THE SUPREME COURT last week upheld the Sonny Bono Copyright Term Extension Act of 1998, the most recent in a long series of congressional handouts to some very generous campaign contributors: copyright holders. The Constitution gives Congress the power "to promote the Progress of Science and useful Arts, by securing for limited Times to Authors and Inventors the exclusive Right to their respective Writings and Discoveries." Over the years, Congress has taken no end of liberties with the phrase "limited times." While copyrights at first protected works for no more than 28 years, they now extend 70 years beyond the life of the author -- and 95 years for corporate copyright holders. Far from promoting creativity, this has turned whole categories of American national culture into heritable assets owned by people who had nothing to do with their creation. It has inhibited free expression, notably the borrowing and parody of ideas and stories. So Mickey Mouse remains the property of Disney, and the estate of "Gone With the Wind" author Margaret Mitchell can hold up publication of a parody of the work more than 50 years after the author's death.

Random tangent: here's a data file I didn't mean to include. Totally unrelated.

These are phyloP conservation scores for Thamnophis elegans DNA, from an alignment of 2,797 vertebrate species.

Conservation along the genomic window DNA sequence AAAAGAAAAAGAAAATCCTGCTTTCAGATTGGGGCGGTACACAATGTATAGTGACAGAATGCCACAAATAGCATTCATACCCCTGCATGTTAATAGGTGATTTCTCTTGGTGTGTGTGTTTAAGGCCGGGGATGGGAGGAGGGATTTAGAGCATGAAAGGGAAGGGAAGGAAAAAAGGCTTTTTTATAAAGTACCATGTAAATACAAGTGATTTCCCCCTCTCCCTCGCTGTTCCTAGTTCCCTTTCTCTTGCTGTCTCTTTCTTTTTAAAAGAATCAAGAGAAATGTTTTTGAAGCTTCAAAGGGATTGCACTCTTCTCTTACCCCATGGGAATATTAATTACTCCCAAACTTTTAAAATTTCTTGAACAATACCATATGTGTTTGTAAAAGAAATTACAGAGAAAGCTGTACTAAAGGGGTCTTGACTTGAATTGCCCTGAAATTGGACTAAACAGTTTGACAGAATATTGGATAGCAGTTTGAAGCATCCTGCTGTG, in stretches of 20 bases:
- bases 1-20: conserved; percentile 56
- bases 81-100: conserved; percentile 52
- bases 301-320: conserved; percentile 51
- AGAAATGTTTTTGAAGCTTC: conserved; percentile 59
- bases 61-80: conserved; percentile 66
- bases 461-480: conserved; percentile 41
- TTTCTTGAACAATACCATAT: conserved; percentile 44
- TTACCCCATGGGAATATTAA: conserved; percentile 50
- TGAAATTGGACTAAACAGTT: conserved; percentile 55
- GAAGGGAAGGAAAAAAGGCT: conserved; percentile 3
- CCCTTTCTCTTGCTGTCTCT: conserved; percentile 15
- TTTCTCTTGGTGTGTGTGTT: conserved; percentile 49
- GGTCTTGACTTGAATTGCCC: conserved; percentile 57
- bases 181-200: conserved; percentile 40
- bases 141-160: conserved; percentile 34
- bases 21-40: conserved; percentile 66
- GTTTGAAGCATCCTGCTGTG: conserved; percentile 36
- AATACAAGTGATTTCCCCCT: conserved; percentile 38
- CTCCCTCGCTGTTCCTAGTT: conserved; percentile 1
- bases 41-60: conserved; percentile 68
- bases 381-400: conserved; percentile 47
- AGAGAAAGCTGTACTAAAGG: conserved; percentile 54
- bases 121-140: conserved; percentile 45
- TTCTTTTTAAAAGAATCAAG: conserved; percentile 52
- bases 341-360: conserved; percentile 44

By a 7 to 2 vote, the Supreme Court declared these unhealthy policies to be within the lawful bounds of Congress's power. While retroactive extensions of "limited times" may render copyright protection unlimited if strung together often enough, the current law does formally provide for a limit. And it would have been a stretch under those circumstances for the court to conclude that the Constitution had been violated. Congress is mangling the document's intent and purpose without technically violating its terms. So the court felt bound to defer. As Justice Ruth Bader Ginsburg put it for the majority, "we are not at liberty to second-guess congressional determinations and policy judgments of this order, however debatable or arguably unwise they may be."
Others are not so bound. The copyright system, though constitutional, is broken. It effectively and perpetually protects nearly all material that anyone would want to cite or use. That's not what the framers envisioned, and it's not in the public interest. Congress could easily fix the problem; this is another case where the choice lies between the public interest and the campaign contributors.